Say you have a nose bleed and you go to the ER. That might cost you $500, but you probably could have gone to urgent care and paid your $50 co-pay, which saves you $450, Stephanie points out. “So, are you using your plan appropriately?” 

Related: ER or Urgent Care: Where Should You Go?  

Get familiar with any “value adds” that your insurance plan offers – services that go beyond the basic provisions of the plan. These can include things like medical travel assistance or employee assistance programs. Many insurance carriers have a portal for their customers with a host of (often free) resources, including ways to manage stress, a budget calculator, health care coaching, workout videos, maternity services, smoking cessation and weight management classes, information on diabetes control, and even discounts on health care products at various locations. 

Melissa Craig, Benefits Advocate at KIG, points out that, in her experience, many employees aren’t aware that they have access to these additional resources. This is particularly true in companies that are too small to be able to afford an HR professional. But you don’t need to be part of a large company to understand value-add services.  

“When most people think of a group medical plan, they’re just thinking, ‘what’s my deductible, how much does it cost to go to a doctor, or how much does my drug cost?’ It’s just some things that we face from an education standpoint. People just don’t know about those services,” Melissa says.  

An insurance carrier’s eligibility standards, rates and even plan options often differ by state, and even by region within a state. For example, UPMC customers in a rural area may only have access to one plan option, while those in a more populated urban area are more likely to have access to all the plans that UPMC provides.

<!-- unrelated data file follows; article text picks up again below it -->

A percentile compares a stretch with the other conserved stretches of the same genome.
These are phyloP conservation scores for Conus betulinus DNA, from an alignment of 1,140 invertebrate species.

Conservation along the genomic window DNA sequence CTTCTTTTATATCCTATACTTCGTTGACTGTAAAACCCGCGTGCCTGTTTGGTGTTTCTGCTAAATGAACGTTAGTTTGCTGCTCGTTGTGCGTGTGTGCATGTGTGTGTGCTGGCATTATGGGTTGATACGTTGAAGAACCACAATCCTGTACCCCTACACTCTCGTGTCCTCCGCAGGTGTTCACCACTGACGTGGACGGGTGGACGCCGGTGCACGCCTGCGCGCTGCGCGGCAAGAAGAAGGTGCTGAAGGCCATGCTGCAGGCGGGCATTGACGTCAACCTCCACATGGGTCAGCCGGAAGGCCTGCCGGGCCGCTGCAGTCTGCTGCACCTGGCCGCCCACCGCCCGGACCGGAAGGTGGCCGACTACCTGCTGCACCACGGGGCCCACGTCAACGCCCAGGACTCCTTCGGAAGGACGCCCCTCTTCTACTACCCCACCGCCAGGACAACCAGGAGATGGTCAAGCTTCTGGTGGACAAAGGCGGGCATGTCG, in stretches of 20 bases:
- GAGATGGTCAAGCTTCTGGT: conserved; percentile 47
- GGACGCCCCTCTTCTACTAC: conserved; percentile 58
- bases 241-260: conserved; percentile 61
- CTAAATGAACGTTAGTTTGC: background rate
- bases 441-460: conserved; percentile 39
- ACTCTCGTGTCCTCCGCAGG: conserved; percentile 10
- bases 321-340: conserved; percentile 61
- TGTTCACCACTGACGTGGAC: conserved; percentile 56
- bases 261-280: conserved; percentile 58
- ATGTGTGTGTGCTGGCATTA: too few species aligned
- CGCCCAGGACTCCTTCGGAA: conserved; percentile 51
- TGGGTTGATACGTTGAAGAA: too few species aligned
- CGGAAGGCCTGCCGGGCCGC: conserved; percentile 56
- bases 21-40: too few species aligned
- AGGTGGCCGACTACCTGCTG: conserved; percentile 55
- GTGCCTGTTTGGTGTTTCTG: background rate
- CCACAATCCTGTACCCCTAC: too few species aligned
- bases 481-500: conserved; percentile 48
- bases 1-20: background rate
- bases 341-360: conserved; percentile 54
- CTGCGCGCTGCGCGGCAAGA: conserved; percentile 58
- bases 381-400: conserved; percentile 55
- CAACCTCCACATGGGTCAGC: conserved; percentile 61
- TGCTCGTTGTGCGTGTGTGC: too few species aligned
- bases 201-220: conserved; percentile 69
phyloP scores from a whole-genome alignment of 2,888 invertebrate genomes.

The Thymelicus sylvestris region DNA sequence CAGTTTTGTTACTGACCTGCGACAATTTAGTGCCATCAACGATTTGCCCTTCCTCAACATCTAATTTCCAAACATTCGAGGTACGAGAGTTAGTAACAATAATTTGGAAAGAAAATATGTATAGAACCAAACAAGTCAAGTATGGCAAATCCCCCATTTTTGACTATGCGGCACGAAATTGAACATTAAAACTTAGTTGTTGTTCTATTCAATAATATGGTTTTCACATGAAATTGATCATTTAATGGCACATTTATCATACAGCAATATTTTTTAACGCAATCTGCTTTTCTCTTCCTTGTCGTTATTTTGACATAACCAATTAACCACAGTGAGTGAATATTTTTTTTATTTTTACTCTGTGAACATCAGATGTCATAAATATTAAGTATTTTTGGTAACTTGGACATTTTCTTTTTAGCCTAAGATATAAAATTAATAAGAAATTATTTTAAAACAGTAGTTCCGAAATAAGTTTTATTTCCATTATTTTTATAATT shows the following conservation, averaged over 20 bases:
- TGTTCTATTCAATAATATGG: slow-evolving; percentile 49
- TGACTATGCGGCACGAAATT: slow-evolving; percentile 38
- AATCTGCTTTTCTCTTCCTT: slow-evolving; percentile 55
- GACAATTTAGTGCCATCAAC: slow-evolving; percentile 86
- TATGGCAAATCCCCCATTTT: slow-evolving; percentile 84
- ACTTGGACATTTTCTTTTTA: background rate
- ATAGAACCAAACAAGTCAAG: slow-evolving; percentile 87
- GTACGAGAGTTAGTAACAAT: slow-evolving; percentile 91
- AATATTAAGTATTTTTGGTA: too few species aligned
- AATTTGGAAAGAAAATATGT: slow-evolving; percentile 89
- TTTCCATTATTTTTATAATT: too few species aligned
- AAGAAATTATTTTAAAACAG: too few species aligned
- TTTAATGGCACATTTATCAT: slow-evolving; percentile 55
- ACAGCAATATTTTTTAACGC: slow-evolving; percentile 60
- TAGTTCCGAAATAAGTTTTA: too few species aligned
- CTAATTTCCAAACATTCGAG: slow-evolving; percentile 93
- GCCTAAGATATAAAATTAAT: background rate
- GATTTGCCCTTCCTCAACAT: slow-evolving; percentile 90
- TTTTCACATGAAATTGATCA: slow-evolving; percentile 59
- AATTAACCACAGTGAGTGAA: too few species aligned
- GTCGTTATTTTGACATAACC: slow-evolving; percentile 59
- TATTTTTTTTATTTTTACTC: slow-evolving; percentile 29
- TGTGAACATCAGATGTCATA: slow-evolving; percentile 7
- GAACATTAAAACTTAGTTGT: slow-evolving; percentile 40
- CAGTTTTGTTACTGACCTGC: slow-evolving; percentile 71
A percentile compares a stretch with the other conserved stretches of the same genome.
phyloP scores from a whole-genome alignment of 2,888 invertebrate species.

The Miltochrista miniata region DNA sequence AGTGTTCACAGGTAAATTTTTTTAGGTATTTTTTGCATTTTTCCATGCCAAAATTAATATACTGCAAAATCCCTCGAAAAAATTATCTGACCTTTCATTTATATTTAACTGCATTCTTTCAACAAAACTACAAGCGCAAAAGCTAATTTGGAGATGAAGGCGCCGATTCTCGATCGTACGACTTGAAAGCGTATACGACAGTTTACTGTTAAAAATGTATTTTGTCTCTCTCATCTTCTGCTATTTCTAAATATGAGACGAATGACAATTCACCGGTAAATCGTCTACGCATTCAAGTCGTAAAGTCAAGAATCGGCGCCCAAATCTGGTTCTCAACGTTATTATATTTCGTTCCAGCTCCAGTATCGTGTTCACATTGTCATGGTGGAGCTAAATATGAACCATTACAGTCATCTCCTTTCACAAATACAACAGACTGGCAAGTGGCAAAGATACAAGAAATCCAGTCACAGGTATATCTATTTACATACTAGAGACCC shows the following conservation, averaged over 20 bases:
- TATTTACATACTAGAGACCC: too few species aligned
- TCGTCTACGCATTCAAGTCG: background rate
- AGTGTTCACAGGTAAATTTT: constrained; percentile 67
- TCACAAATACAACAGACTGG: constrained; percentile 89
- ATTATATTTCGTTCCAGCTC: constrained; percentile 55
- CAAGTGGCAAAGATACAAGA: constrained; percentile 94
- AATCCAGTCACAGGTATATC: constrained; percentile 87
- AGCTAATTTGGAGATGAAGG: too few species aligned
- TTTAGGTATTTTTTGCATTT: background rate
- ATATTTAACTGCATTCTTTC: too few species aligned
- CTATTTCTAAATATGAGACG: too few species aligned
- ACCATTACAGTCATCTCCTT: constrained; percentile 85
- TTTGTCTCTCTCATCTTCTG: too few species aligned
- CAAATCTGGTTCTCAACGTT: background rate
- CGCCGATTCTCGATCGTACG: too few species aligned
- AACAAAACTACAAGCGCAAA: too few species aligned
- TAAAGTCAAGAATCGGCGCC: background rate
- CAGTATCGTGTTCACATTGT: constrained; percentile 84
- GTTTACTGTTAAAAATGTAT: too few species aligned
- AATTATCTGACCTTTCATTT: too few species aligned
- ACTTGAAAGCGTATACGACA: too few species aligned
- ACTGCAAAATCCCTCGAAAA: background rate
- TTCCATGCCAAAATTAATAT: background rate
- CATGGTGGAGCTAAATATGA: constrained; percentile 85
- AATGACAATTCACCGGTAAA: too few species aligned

“Each carrier (such as UPMC, Highmark, Aetna, Cigna, United Healthcare, etc.) has their own rules and ways of doing things and what they’re willing to do and not do,” Stephanie says. 

In other words, there’s often more than meets the eye when comparing the cost and services of medical insurance plans, but there are things consumers can do to keep costs down, too. Question mark

2. How to read EOBs and SBCs 

Many people don’t know that health insurers are federally mandated to provide a Summary of Benefits and Coverage (SBC), which can be key to understanding details of your plan. You should read it carefully to understand what is and what is not covered. 

“An SBC is really confusing. It may say that a surgery is no charge, but unless you read a very small line at the top that says ‘after deductible,’ the misconception for someone who has not been taught how to read an SBC is that they assume there’s no charge for that surgery,” says Stephanie.